Mimo’s food and tapas tours are already one of the best ways to delve into the gastro scenes of San Sebastián, Seville and Mallorca. In the last of those destinations cookery workshops can also be added on while the San Sebastian hub is also home to a custom-built cookery school. Next year will herald the opening of a second dedicated cookery school, this time in the Andalucian capital.
The Mimo Sevilla Cooking School will be set poolside in the shady, tropical gardens of the city’s landmark hotel, the Neo-Mujedar Hotel Alfonso XIII. Classes in the high-tech kitchen, replete with wood-fired oven, will be led by expert local chefs and include a range of Spanish cooking styles, as well as tapas workshops, wine and food pairing events and sherry tastings. At the end of the lesson, students will be able to enjoy the fruits of their labours with a leisurely lunch at an al fresco table. mimofood.com
Home to the likes of three-star Michelin chef, Paul Bocuse, the UNESCO World Heritage city of Lyon is already the de facto gourmet capital of France. In 2018 that status gets official recognition, however, with the naming of Lyon as International City of Gastronomy.
In addition, the city’s elegant 12th century former hospital, the Grand Hôtel-Dieu on Presqu’ile, will become a temple to the flavours, styles and pleasures of the culinary arts, housing a sensory museum, restaurants, exhibition spaces and an Inter Continental hotel all dedicated to putting gastronomy centre-stage. grand-hotel-dieu.com
Master mixologist Tony Conigliaro is the undisputed king of the London cocktail scene, with Bar Termini, Untitled and 69 Colebrooke Row among his super-successful range of watering holes. For his latest venture, however (this time in conjunction with business partner, Guillaume Le Dorner) he has crossed the channel to the French town of Cognac.
In 2017 the pair opened Bar Luciole, set overlooking the banks of the River Charente, serving a location-appropriate and exhaustive range of Cognacs as well as a Cognac-focused cocktail list and a short menu of bar food. But we can’t wait until next year when a new restaurant will be unveiled alongside the Bar and five bedrooms will be added just a short staggering distance away. bar-luciole.com
In 2018 the spotlight will most certainly shine on the burgeoning food scene of County Galway, on Ireland’s west coast. One of two regions (along with North Brabant in The Netherlands) to be awarded European Region of Gastronomy status, the accolade is a fitting tribute since Galway has been at the helm of Ireland’s gourmet revolution – the city is home to two of Ireland’s Michelin-starred restaurants, Anair and Loam, plus newly anointed Bib Gourmand, Kai Café + Restaurant, and the annual Galway Food Festival has done a great job at flagging up the county’s local, artisan and seasonal produce.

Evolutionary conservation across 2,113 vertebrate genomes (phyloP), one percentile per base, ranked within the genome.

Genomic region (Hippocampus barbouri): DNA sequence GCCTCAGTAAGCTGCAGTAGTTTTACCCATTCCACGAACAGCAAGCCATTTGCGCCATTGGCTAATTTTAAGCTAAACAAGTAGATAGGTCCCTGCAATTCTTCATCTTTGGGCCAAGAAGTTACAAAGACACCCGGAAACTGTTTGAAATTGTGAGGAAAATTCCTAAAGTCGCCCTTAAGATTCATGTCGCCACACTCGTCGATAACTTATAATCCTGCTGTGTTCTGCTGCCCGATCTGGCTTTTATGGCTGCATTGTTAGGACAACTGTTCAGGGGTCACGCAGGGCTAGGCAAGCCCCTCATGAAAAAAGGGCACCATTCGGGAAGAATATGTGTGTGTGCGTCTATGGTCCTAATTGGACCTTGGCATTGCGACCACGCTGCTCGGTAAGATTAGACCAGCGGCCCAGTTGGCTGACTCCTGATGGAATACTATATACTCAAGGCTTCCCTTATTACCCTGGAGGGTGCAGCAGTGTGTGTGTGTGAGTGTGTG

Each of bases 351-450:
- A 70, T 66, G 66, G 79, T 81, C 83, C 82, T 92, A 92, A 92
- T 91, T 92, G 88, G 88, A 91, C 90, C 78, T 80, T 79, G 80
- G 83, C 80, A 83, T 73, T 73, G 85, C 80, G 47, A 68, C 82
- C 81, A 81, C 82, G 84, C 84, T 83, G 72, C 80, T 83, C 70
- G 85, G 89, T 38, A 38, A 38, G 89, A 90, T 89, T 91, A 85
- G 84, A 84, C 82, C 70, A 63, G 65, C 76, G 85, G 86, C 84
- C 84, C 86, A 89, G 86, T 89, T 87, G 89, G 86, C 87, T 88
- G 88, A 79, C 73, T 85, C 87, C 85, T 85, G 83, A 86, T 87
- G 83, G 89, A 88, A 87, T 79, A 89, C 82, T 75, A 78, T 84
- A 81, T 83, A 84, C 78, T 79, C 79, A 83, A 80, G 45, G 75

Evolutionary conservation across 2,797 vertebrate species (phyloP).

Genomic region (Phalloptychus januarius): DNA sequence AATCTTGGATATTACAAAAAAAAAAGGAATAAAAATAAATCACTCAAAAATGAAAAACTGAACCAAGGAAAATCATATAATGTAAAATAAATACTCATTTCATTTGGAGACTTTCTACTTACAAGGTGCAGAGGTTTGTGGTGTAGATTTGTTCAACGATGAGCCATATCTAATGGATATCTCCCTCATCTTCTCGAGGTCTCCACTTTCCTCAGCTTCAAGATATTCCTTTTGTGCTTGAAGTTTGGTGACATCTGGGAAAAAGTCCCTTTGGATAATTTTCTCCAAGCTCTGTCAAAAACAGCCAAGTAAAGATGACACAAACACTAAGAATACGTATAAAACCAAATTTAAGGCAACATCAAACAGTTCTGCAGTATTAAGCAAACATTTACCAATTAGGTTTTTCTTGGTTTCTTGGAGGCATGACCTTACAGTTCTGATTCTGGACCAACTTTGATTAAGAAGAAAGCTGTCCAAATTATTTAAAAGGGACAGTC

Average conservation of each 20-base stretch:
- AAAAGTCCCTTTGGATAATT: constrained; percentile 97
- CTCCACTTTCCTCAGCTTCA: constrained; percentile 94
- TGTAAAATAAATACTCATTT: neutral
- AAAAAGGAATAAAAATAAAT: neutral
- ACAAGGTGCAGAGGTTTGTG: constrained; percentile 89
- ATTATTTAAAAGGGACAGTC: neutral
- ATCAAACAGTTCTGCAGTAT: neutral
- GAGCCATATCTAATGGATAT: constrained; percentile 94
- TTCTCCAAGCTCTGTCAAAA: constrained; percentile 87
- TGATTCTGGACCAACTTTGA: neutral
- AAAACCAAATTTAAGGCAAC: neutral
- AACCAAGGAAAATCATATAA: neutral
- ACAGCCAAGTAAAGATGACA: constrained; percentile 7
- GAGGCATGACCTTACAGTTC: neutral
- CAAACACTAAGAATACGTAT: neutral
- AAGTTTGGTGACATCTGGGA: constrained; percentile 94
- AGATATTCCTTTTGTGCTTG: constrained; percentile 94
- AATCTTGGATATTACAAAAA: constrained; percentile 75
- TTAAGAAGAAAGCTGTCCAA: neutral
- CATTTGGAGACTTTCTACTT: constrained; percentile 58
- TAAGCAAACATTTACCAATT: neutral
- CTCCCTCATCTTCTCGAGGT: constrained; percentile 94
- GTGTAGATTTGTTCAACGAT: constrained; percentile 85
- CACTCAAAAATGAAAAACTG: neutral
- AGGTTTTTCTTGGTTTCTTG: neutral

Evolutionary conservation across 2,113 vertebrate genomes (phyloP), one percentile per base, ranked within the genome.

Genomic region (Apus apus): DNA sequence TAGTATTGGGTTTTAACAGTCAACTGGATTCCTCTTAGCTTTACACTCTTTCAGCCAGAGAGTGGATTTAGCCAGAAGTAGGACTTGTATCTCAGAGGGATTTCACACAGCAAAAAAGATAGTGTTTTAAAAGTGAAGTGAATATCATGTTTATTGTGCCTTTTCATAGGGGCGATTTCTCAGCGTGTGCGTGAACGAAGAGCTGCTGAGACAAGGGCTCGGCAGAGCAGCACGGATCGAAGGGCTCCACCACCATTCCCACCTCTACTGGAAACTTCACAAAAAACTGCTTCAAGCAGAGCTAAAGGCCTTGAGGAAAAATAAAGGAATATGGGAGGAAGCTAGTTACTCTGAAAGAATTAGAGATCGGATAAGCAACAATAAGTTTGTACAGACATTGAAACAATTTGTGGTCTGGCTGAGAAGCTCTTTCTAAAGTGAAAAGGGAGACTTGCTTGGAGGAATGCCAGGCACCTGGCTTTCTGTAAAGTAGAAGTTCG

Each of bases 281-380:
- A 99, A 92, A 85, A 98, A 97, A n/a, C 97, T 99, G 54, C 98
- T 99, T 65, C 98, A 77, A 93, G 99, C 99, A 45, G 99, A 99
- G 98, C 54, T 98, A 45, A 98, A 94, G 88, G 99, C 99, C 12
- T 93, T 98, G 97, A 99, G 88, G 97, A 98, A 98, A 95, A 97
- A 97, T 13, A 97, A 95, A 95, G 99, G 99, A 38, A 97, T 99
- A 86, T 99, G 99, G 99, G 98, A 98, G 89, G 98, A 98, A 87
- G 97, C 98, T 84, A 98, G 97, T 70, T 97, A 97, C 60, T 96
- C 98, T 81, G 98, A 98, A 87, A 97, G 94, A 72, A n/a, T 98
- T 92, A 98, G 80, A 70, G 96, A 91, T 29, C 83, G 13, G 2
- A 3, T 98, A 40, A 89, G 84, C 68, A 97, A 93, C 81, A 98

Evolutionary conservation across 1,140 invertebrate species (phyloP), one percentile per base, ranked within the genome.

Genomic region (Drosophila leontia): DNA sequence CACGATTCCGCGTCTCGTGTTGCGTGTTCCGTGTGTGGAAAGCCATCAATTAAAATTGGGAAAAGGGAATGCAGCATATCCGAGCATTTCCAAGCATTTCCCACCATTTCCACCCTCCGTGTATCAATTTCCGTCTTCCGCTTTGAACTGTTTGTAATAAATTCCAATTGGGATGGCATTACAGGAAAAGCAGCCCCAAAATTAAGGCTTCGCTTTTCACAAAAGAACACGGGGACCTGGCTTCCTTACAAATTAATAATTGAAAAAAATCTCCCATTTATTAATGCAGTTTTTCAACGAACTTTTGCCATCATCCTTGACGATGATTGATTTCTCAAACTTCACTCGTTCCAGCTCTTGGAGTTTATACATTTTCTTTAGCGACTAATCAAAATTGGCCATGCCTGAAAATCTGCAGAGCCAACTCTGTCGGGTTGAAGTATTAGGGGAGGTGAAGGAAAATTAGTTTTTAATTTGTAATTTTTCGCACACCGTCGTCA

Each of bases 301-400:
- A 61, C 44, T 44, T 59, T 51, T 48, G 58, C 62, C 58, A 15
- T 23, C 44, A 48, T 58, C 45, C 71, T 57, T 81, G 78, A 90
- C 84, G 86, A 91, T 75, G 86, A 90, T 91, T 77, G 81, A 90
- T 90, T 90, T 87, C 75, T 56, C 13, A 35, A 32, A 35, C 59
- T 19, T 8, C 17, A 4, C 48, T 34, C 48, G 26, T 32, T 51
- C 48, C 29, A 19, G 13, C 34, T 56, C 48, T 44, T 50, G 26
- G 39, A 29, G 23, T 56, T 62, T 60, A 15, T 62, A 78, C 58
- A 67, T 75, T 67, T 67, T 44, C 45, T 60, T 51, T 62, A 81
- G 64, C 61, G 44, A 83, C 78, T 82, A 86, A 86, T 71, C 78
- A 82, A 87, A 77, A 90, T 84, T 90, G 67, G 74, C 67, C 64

Another reason to visit in 2018 is October’s Food On The Edge symposium, when some of the brightest stars of the stove (including Magnus Nilsson, Albert Adria, Elena Arzak and Massimo Bottura) will descend on the city to talk food. ireland.com
Destination diners will be beating a path to Noma for the latest iteration of René Redzepi’s trailblazing Copenhagen restaurant. When it reopens in 2018, decamped to a new location on the edges of the freewheeling Christiana district, Noma 2.0 will extend across seven restored buildings and, as well as a dining room, will play host to an urban farm for the ultimate farm-to-fork experience.
Here at olive we’ve long known there’s more to German cuisine than bratwurst and beer. If your interest has recently been piqued by Lucy Gillmore’s account of visiting the island of island of Sylt (September 2017), however, you’ll be pleased to hear that 2018 is the German National Tourist Board’s self-proclaimed year of Culinary Germany.
As in Italy, German cuisine stays true to its regional traditions, whether it’s the Rhineland’s special onion tart (zwiebelkuchen) eaten during the wine harvest or feathery potato dumplings from Thuringia known as klosse. With 13 wine growing regions, 30 foodie-inspired, scenic drives and everything from Michelin-starred restaurants to food trucks on the streets of Berlin, this is the year to hit those “strasses” and unfurl your napkins. germany.travel
Words | Aoife O’Riordain
Photographs | Getty, FICO Eataly World, CityHouse, Bar Luciole, Mimo Seville, Roth Bar & Grill, The Surf Club, Ellie Edwards